This quick energiser can give people a flaour of the difference between learning styles of their trainees. I asked people to raise their hands if they have ever had to put together a flatpack or construct something from a kit. As I expected, everyone had had some experience of putting something together from instructions. I had placed 4 posters in the 4 corners of the room. The posters were numbered 1 to 4, and each had a description of a method of approach to this problem. I then asked them to go to the appropriate poster, a according to method they employed or think they would employ: "1 – picked up pieces and started putting them together", "2 – read instructions through and then started building", "3 – started by looking at list of contents and counting them out to make sure they were all there before starting", "4 - read instructions, looked at pieces, and thought through how I would go about it before starting". My assumption was that those going for no. 1 are Activists, no. 2 are Theorists, no. 3 are Pragmatists, no. 4 are Reflectors.) It's not very scientific, but does give people an idea about differences of approach.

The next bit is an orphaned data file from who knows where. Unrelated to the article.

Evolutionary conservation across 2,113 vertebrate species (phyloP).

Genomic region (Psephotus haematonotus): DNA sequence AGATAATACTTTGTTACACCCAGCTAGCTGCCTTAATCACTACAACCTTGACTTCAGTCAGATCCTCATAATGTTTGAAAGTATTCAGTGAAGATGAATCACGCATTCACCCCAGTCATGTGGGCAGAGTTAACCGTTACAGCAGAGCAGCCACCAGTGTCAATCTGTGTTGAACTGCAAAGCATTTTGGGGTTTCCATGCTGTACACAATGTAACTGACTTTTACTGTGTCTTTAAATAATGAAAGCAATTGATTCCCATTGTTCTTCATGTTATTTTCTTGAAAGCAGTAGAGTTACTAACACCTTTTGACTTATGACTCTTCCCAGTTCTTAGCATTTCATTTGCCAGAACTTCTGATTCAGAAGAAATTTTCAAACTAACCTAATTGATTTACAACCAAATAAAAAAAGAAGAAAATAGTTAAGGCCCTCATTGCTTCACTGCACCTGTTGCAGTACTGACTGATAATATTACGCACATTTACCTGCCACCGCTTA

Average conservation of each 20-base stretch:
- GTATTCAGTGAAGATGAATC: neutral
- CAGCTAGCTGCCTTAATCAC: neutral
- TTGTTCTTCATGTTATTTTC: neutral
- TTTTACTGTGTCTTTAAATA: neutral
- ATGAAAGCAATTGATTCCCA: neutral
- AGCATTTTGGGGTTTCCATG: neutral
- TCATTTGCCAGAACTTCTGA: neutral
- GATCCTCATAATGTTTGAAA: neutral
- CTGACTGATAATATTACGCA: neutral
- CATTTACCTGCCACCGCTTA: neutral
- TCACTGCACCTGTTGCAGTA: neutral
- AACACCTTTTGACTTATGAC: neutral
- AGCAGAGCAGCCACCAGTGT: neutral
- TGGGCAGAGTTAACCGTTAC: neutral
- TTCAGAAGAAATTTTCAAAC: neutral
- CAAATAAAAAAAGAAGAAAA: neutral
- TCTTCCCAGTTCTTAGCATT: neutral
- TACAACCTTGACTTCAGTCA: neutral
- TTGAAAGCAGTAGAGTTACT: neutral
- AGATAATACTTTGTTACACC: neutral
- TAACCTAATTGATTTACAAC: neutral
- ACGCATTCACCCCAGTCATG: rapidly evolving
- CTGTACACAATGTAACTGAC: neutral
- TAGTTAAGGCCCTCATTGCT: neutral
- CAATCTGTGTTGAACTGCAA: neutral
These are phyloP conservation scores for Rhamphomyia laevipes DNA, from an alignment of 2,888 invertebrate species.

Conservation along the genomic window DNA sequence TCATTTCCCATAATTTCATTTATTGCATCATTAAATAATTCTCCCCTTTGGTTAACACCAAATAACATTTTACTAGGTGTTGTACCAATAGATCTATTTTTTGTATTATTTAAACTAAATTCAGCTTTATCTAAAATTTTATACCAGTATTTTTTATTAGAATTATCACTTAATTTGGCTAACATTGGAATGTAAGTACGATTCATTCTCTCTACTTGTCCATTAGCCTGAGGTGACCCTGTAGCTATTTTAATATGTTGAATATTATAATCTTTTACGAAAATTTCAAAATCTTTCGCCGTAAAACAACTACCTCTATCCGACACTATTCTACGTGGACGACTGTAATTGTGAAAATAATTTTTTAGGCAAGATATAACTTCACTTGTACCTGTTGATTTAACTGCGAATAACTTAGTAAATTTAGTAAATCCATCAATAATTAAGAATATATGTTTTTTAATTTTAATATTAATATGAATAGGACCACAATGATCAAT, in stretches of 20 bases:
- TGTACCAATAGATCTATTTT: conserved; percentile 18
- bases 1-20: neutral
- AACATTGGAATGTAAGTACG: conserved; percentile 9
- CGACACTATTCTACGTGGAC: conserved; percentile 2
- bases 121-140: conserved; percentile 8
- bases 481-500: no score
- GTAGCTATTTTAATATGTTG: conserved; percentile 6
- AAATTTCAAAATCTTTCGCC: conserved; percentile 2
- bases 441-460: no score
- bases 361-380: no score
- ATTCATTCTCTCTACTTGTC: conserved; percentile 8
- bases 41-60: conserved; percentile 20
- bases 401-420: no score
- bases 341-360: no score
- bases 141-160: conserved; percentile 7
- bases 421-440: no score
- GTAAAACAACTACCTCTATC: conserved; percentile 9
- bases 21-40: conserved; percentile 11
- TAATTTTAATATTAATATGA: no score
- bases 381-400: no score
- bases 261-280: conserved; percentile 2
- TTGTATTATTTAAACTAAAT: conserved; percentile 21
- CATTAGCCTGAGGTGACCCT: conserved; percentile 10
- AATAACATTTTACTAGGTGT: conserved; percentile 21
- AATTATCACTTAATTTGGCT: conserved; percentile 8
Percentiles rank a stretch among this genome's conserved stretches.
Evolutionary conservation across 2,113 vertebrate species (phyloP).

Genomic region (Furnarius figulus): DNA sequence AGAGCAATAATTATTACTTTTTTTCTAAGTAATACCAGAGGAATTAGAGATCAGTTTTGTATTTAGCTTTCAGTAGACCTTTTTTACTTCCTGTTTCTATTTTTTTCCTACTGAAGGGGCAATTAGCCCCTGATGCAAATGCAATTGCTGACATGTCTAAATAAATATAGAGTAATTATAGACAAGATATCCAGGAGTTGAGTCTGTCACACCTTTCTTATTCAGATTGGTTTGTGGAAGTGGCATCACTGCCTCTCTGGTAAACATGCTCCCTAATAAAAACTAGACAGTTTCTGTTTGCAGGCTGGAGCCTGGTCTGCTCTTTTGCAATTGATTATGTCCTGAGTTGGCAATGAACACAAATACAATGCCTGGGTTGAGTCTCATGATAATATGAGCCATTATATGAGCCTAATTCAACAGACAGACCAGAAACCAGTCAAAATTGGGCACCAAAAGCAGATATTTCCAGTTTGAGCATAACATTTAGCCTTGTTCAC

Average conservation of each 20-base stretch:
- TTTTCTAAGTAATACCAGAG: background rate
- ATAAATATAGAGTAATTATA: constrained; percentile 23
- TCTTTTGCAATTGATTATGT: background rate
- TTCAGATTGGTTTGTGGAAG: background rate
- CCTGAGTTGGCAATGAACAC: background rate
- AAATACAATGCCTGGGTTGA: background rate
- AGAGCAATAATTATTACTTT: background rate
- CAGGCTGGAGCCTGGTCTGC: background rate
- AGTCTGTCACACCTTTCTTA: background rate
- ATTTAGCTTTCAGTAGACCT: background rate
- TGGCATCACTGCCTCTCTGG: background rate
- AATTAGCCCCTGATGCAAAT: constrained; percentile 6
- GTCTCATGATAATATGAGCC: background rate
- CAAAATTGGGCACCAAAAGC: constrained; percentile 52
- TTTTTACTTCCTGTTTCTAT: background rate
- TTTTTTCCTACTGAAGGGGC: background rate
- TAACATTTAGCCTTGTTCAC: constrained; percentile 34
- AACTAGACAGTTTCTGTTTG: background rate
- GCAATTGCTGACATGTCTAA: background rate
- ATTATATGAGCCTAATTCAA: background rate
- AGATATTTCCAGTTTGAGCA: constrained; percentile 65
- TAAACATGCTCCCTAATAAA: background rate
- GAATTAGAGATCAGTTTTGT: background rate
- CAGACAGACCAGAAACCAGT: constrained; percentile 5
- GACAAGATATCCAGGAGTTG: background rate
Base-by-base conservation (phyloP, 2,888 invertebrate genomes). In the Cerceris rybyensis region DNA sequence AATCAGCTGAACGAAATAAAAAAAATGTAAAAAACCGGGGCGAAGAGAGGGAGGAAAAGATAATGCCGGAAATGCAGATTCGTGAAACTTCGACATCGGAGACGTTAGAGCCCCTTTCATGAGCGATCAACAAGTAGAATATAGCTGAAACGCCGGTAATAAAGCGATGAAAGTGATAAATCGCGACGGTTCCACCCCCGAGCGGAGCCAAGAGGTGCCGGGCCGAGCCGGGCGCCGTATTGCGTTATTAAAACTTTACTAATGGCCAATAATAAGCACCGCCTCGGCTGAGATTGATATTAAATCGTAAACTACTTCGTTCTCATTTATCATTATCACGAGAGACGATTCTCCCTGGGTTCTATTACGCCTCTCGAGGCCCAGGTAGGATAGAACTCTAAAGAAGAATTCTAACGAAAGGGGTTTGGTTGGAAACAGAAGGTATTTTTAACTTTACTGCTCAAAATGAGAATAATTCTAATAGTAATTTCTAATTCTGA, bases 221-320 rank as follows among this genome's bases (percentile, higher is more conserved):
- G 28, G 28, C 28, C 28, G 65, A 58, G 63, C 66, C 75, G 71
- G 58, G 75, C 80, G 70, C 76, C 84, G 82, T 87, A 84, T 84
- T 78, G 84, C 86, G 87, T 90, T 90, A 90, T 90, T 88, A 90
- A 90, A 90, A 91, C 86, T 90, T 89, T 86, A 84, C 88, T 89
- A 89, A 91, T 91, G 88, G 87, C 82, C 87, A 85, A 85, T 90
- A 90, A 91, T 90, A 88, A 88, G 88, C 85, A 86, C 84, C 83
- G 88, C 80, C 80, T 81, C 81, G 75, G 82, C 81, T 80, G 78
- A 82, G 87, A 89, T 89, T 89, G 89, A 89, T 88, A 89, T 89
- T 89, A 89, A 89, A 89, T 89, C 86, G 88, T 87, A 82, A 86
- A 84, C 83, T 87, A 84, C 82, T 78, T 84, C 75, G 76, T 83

It would probably work within an organisational/team building context, to illustrate why colleagues might approach a task in different ways.

I was looking for something similar recently to use on a "Coaching skills for Managers" workshop. I found an old powerpoint file which I had downloaded a couple of years ago from I don't know where. It had the originator's name on it and I was able to check with him - he is happy for practitioners to use it. The file provides some very handy diagrams which grab your attention (depending upon your "style", of course), as well as some text detail. It was very well received by the managers concerned and they had previously used the H&M Questionnaire. Let me know if you would like me to send you the file.